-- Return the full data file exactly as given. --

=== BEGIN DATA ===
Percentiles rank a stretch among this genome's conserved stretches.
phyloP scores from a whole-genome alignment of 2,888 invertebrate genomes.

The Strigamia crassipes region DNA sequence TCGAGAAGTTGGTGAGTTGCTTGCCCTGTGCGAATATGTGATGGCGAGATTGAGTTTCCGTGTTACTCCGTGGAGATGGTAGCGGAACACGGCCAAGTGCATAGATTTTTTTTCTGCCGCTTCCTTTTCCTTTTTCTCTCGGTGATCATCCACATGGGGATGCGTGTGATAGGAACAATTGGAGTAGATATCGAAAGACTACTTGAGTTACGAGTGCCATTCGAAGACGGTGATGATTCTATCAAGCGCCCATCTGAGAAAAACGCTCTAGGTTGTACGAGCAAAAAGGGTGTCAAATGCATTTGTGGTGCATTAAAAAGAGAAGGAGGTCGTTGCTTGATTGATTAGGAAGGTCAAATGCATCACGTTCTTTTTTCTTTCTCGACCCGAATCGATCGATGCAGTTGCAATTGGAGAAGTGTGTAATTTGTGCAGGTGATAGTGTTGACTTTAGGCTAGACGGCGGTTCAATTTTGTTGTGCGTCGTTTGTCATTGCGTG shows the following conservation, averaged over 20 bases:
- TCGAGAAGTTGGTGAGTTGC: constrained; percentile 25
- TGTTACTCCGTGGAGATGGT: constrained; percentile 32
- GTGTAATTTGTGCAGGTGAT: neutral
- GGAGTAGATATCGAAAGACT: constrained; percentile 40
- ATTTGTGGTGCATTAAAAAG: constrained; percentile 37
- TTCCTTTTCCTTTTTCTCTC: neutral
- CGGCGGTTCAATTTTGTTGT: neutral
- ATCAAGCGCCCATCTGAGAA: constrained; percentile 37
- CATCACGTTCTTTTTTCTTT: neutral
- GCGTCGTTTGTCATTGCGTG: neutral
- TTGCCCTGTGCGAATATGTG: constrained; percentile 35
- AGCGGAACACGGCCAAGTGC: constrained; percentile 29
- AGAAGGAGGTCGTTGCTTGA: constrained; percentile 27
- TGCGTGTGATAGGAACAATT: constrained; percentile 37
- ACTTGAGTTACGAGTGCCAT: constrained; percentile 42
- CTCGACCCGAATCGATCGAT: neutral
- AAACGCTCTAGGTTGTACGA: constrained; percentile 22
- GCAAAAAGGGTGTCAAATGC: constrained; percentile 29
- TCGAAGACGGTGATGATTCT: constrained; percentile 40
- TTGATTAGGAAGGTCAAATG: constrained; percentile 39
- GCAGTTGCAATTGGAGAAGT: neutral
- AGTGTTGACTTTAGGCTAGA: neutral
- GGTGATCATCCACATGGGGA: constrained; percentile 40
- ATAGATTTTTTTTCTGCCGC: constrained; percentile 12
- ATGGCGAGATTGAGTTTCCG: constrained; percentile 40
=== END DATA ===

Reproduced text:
Percentiles rank a stretch among this genome's conserved stretches.
phyloP scores from a whole-genome alignment of 2,888 invertebrate genomes.

The Strigamia crassipes region DNA sequence TCGAGAAGTTGGTGAGTTGCTTGCCCTGTGCGAATATGTGATGGCGAGATTGAGTTTCCGTGTTACTCCGTGGAGATGGTAGCGGAACACGGCCAAGTGCATAGATTTTTTTTCTGCCGCTTCCTTTTCCTTTTTCTCTCGGTGATCATCCACATGGGGATGCGTGTGATAGGAACAATTGGAGTAGATATCGAAAGACTACTTGAGTTACGAGTGCCATTCGAAGACGGTGATGATTCTATCAAGCGCCCATCTGAGAAAAACGCTCTAGGTTGTACGAGCAAAAAGGGTGTCAAATGCATTTGTGGTGCATTAAAAAGAGAAGGAGGTCGTTGCTTGATTGATTAGGAAGGTCAAATGCATCACGTTCTTTTTTCTTTCTCGACCCGAATCGATCGATGCAGTTGCAATTGGAGAAGTGTGTAATTTGTGCAGGTGATAGTGTTGACTTTAGGCTAGACGGCGGTTCAATTTTGTTGTGCGTCGTTTGTCATTGCGTG shows the following conservation, averaged over 20 bases:
- TCGAGAAGTTGGTGAGTTGC: constrained; percentile 25
- TGTTACTCCGTGGAGATGGT: constrained; percentile 32
- GTGTAATTTGTGCAGGTGAT: neutral
- GGAGTAGATATCGAAAGACT: constrained; percentile 40
- ATTTGTGGTGCATTAAAAAG: constrained; percentile 37
- TTCCTTTTCCTTTTTCTCTC: neutral
- CGGCGGTTCAATTTTGTTGT: neutral
- ATCAAGCGCCCATCTGAGAA: constrained; percentile 37
- CATCACGTTCTTTTTTCTTT: neutral
- GCGTCGTTTGTCATTGCGTG: neutral
- TTGCCCTGTGCGAATATGTG: constrained; percentile 35
- AGCGGAACACGGCCAAGTGC: constrained; percentile 29
- AGAAGGAGGTCGTTGCTTGA: constrained; percentile 27
- TGCGTGTGATAGGAACAATT: constrained; percentile 37
- ACTTGAGTTACGAGTGCCAT: constrained; percentile 42
- CTCGACCCGAATCGATCGAT: neutral
- AAACGCTCTAGGTTGTACGA: constrained; percentile 22
- GCAAAAAGGGTGTCAAATGC: constrained; percentile 29
- TCGAAGACGGTGATGATTCT: constrained; percentile 40
- TTGATTAGGAAGGTCAAATG: constrained; percentile 39
- GCAGTTGCAATTGGAGAAGT: neutral
- AGTGTTGACTTTAGGCTAGA: neutral
- GGTGATCATCCACATGGGGA: constrained; percentile 40
- ATAGATTTTTTTTCTGCCGC: constrained; percentile 12
- ATGGCGAGATTGAGTTTCCG: constrained; percentile 40